In Memoriam 1942 – 2013 “Roger Ebert loved movies.”

RogerEbert.com

Thumb_office_christmas_party

Office Christmas Party

Another reminder that allowing your cast to madly improvise instead of actually providing a coherent script with a scintilla of inherent logic often leads to…

Other Reviews
Review Archives
Thumb_xbepftvyieurxopaxyzgtgtkwgw

Ballad of Narayama

"The Ballad of Narayama" is a Japanese film of great beauty and elegant artifice, telling a story of startling cruelty. What a space it opens…

Other Reviews
Great Movie Archives

Contributors

Roger Ebert

Roger Ebert

Roger Ebert became film critic of the Chicago Sun-Times in 1967. He is the only film critic with a star on Hollywood Boulevard Walk of Fame and was named honorary life member of the Directors' Guild of America. He won the Lifetime Achievement Award of the Screenwriters' Guild, and honorary degrees from the American Film Institute and the University of Colorado at Boulder. Since 1989 he has hosted Ebertfest, a film festival at the Virginia Theater in Champaign-Urbana. From 1975 until 2006 he, Gene Siskel and Richard Roeper co-hosted a weekly movie review program on national TV. He was Lecturer on Film for the University of Chicago extension program from 1970 until 2006, and recorded shot-by-shot commentaries for the DVDs of "Citizen Kane," "Casablanca," "Floating Weeds" and "Dark City," and has written over 20 books.

Reviews Filter Show Filters | Reset Filters

1914
2016
0
4.0
Widget_pk36zijvijqyyubpwumus41mzxr
Africa Addio

(1967)

Widget_goodtimesposter
Good Times

(1967)

Widget_imzpjwxnzary8bgfqia6bu5pgwb
Hombre

(1967)

Widget_zyx82ukevfp5gorn0lt06cxag0x
Guns of the Trees

(1967)

Widget_troo0xnnhw3rky8simdxwd8taez
The Game Is Over

(1967)

Missing-poster-widget
Clouds Over Israel

(1967)

Widget_q9ewjpp2hbcx5nnwu6q75xflphe
In Like Flint

(1967)

Widget_y7l9rwoqor7inlzqf2xlkv5yx1a
Galia

(1967)

Widget_ifcjvn8fg16glhvxrpv6bp5s4m3
Le Petit Soldat

(1960)

Movie Answer Man (04/02/1995)

Q. Help me settle something. If Writer A and Writer B both wrote their opinions on a film--both with diligence and pride in their work--what difference in the two pieces would identify Writer A as a Film Critic and Writer B as someone just offering an opinion? Take the weekly feature you see in some papers, where kids review films. At what point do they cross the line, and can be called Critics as opposed to Reviewers? Is there some sort of certification program, like taking the Sally Struthers correspondence course in gun repair? (Andy Ihnatko, Westwood, Mass.)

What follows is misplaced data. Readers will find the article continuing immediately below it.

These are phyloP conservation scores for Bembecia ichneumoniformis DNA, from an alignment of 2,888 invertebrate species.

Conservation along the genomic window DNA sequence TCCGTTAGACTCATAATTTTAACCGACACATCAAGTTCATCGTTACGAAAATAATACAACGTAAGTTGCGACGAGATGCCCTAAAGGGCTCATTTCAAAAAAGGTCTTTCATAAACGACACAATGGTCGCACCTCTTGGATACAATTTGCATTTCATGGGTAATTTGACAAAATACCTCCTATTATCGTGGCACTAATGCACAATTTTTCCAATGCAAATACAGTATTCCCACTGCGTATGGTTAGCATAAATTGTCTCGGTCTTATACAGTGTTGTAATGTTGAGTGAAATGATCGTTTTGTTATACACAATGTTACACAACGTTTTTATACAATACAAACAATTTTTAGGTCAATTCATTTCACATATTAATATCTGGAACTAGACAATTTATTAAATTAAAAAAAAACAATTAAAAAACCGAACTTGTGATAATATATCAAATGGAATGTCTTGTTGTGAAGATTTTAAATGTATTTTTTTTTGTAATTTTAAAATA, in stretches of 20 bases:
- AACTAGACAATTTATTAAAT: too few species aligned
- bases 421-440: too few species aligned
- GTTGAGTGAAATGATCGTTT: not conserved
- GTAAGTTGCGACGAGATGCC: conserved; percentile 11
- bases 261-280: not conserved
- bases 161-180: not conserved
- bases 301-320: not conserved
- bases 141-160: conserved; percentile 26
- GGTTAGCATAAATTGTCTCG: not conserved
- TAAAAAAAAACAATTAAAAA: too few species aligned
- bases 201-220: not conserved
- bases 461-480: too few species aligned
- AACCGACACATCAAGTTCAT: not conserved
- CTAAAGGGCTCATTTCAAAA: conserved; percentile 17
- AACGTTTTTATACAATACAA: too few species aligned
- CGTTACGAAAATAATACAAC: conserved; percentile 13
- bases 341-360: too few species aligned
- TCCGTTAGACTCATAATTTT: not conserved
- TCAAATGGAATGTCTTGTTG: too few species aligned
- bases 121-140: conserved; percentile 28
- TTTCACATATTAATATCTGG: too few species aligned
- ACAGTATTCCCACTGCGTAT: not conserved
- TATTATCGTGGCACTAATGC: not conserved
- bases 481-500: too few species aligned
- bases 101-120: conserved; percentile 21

Continue reading →

Mission Probable: Oscar for Landau

The biggest upset at the Academy Awards tonight will come if Martin Landau does not win the Oscar for best supporting actor. It's this year's sure thing. Although the movie he's been nominated for, Tim Burton's "Ed Wood," didn't set records at the box office, Landau's performance as the broken-down horror star Bela Lugosi was widely admired: He got the look right, and then added whole dimensions of pathos and dignity.

Continue reading →

Movie Answer Man (03/26/1995)

Q. I'm a photographer, and have been wondering--who started the Orange and Blue Movement? All those movies where each scene has to have something blue and something orange in it? A good example would be "Trading Moms," with Sissy Spacek. There are lots of others in the last two years. I think it began with night city scenes mimicking neon reflections on faces. The actor usually has an warm (orange) main light on his/her face from a 45 degree angle, and has a cold (blue) kicker light skimming the shadow side of his face. Warm colors appear to move forward and cold colors recede, so it adds depth to an object. Someone grabbed this theme of color and a movement began. (Jim Langley, Phoenix, Ariz.)

Continue reading →

Movie Answer Man (03/19/1995)

Q. In a theater lobby I saw the poster for the new movie "Bye, Bye Love," and there seemed to be something uncannily wrong about it. After staring at it for a long time, I realized what. The stars of the movie are all lined up smiling, including a small boy in the second row who is giving a "thumbs up" sign. If you compare the size of his hand with the size of the hand of the small girl also in the same row, you will see that his hand is about three times larger than her hand--almost as big as his face, in fact. Do you think this is really his own hand? Or has it been painted in by the ad agency, as a subliminal way of giving the movie "thumbs up?" (Sheila Chesham, Chicago)

Continue reading →

'Exotica' Pleases Filmmaker in Us

Pieces of time. That's what the movies have been called. Usually they begin with the first piece and continue with the second piece, onward to the inevitable conclusion. But currently there's a small group of filmmakers who don't think that way. They shuffle the deck. You can't put all the pieces together until the movie is over. It's challenging, and it can be fun.

Continue reading →

The 'Rain' maker

A kid in Macedonia wants to be a movie director, but there are no openings in the official film school in Belgrade. One day a professor from Southern Illinois University comes to lecture in his home town, and the kid gives the professor a pitch about how he wants to go to film school, and the professor says, "Fine, send me some of your work," and the kid mails his writings and some of his short films off to Carbondale, and they give him a scholarship.

Continue reading →